Choosing your processor consists of a couple of steps. First you need to determine what type of processor you want: Intel or AMD, and which of their respective product lines. Each motherboard only supports a single type of socket, which may have one or more CPU types that fit it, so if you aren't seeing the options you want you may need to adjust the motherboard first. Once you have taken care of that step, you need to decide the exact model you'd prefer. Within a single product line the differences between processors will be one or more of the following specifications:
Clock Speed: This is the easiest metric to see when looking at a processor, and when comparing models within the same product line can be very helpful. If all other specs are equal, then this will show a linear performance difference: if the clock speed of one chip is 10% higher than another then it will perform tasks ~10% faster. Be careful of using this when comparing different processor series or brands, though, as there are many other differences that can have a larger effect - some of which are listed below.
Number of Cores: Modern CPUs have multiple cores in them, each of which can independently work on processing something. If you tend to run multiple programs at the same time, or if you have very demanding software that can use multiple processor cores at the same time, then getting a chip with as many cores as possible will help. Some chips from Intel also support Hyper-threading technology, where each core can switch back and forth between two tasks very quickly. One Hyper-threaded core isn't as effective as actually having two real ones, but it can be a way to improve performance without adding additional real cores.
On-Chip Cache: This is super-fast and efficient memory integrated into the processor, which it uses to store short-term or frequently accessed data. This type of memory is so zippy because it runs at the full clock speed of the processor, meaning at the gigahertz level. Cache is the first place the CPU looks for instructions. If not found, then the CPU must rely on the much slower system RAM, which operates at the megahertz level. Most CPUs today have on-chip L1 (level 1) and L2 cache, and some also have on-chip L3 cache. The L2 cache size will often be one of the main differences between CPUs, and as a general rule of thumb the larger the L2 cache the better the performance will be.
Enough technical jargon, which is faster?!?
CPU technology changes so often that anything we write proclaiming one processor to be the best will quickly be outdated. If you want the latest info you can call or email our sales team - they keep up on these things so that you don't have to! If you are just looking for a decent performing computer, though, none of the processor options we list will be a bad choice. For the best value, look at the price differences between models in relation to the speed jumps - and select one where the next model up costs a lot more, but the model down doesn't save much.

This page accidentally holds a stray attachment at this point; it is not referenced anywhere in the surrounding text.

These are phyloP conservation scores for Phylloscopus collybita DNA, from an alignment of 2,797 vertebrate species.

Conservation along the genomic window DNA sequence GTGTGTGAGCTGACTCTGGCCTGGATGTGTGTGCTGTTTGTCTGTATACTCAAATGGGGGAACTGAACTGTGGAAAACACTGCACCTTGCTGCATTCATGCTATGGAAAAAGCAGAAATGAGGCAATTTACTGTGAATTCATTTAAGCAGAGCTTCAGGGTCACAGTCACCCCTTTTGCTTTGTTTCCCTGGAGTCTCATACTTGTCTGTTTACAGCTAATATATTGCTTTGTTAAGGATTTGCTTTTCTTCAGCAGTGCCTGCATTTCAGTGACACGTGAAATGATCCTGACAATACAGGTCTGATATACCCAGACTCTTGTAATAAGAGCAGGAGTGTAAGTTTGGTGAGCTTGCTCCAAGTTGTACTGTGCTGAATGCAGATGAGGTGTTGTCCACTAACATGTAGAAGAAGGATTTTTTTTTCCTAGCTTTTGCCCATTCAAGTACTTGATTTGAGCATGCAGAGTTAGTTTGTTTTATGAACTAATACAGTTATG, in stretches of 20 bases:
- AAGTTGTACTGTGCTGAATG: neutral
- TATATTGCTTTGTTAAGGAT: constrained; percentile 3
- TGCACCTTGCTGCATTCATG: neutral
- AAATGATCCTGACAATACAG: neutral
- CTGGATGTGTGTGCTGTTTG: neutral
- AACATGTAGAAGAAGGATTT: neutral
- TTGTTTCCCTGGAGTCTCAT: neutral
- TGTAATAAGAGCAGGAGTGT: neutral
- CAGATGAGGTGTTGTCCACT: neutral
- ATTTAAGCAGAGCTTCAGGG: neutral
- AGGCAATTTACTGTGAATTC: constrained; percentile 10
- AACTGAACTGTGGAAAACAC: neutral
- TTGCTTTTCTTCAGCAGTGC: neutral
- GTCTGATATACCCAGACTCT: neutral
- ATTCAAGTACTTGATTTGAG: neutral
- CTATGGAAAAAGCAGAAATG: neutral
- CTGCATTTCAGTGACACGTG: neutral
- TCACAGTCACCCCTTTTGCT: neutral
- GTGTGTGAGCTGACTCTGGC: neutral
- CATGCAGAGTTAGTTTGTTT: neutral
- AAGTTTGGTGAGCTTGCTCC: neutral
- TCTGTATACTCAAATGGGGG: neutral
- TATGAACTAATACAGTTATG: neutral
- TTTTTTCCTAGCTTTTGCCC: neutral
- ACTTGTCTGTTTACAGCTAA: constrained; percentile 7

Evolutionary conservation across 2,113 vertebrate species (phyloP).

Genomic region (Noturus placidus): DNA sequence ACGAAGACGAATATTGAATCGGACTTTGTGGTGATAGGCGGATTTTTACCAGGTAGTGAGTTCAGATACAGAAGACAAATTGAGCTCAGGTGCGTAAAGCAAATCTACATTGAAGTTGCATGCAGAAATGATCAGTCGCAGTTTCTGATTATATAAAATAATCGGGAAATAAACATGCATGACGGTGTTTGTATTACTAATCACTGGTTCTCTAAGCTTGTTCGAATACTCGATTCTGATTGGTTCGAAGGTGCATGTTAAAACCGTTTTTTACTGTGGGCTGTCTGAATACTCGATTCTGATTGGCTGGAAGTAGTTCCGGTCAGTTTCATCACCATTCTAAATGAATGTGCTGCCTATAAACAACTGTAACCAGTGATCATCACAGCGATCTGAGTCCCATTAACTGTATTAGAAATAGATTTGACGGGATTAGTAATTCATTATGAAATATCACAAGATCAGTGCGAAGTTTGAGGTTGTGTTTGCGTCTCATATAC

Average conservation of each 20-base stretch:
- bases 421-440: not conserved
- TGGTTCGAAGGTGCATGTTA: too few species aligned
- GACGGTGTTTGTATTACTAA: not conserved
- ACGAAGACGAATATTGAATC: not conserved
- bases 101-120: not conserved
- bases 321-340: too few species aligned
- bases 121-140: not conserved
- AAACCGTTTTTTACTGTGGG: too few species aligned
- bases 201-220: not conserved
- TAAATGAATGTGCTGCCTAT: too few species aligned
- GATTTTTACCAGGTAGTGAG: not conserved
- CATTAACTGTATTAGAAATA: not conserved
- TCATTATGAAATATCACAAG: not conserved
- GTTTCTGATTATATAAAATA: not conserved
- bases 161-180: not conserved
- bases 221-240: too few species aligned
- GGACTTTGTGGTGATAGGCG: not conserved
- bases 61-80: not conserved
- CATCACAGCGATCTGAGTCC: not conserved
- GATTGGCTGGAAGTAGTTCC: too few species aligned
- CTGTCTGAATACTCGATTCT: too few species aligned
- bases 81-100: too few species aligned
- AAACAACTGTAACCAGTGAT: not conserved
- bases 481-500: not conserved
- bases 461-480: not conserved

|AMD Ryzen Threadripper Pro 5955WX 4.0GHz 16 Core 280W||AMD Ryzen Threadripper Pro 5965WX 3.8GHz 24 Core 280W||AMD Ryzen Threadripper Pro 5975WX 3.6GHz 32 Core 280W||AMD Ryzen Threadripper Pro 5995WX 2.7GHz 64 Core 280W||Intel Xeon W-3335 3.4GHz 16 Core 24MB 250W||Intel Xeon W-3345 3.0GHz 24 Core 36MB 250W||Intel Xeon W-3365 2.7GHz 32 Core 48MB 270W||Intel Xeon W-3375 2.5GHz 38 Core 57MB 270W||AMD Ryzen 7 7700X 4.5GHz 8 Core 105W||AMD Ryzen 9 7900X 4.7GHz 12 Core 170W||AMD Ryzen 9 7950X 4.5GHz 16 Core 170W||Intel Core i7 13700K 3.4GHz 16 Core 30MB 125W||Intel Core i9 13900K 3.0GHz 24 Core 36MB 125W|
|Product Line||Threadripper Pro||Threadripper Pro||Threadripper Pro||Threadripper Pro||Xeon W||Xeon W||Xeon W||Xeon W||Ryzen||Ryzen||Ryzen||Core i7||Core i9|
|Code Name||Chagall||Chagall||Chagall||Chagall||Ice Lake-64L||Ice Lake-64L||Ice Lake-64L||Ice Lake-64L||Raphael||Raphael||Raphael||Raptor Lake||Raptor Lake|
|Process||7 nm||7 nm||7 nm||7 nm||10 nm||10 nm||10 nm||10 nm||5 nm||5 nm||5 nm||10 nm||10 nm|
|Total Number of Cores||16||24||32||64||16||24||32||38||8||12||16||16||24|
|Number of Efficient Cores||8||16|
|Base Clock Speed||4.00 GHz||3.80 GHz||3.60 GHz||2.70 GHz||3.40 GHz||3.00 GHz||2.70 GHz||2.50 GHz||4.5 GHz||4.7 GHz||4.5 GHz||3.4 GHz||3.0 GHz|
|Max. Turbo Boost||4.50 GHz||4.50 GHz||4.50 GHz||4.50 GHz||4.00 GHz||4.00 GHz||4.00 GHz||4.00 GHz||5.4 GHz||5.6 GHz||5.7 GHz||5.4 GHz||5.8 GHz|
|Efficient Core Max Turbo Boost||4.2 GHz||4.3 GHz|
|All-Core Turbo Boost||3.70 GHz||3.70 GHz||3.50 GHz||3.30 GHz||5.3 GHz||5.5 GHz|
|Long Duration Power Limit||125 W||125 W|
|Short Duration Power Limit||253 W||253 W|
|Thermal Output||280 W||280 W||280 W||280 W||250 W||250 W||270 W||270 W||105 W||170 W||170 W|
|Bus Type||Infinity Fabric||Infinity Fabric||Infinity Fabric||Infinity Fabric|
|Max Temperature||95 C||95 C||95 C||95 C||100 C||100 C||100 C||100 C||95 C||95 C||95 C||100 C||100 C|
|Processor Type||Radeon Graphics||Radeon Graphics||Radeon Graphics||UHD Graphics 770||UHD Graphics 770|
|Core Speed||2,200 MHz||2,200 MHz||2,200 MHz||1.60 MHz||1.65 MHz|
|Cores on Die||2||2||2||32||32|
|# of Displays Supported||3||3||3||3||3|
|Virtualization Technology (VT-x)||Yes||Yes||Yes||Yes|
|Virtualization Technology for Directed I/O (VT-d)||Yes||Yes||Yes||Yes|
|Trusted Execution Technology||Yes||Yes|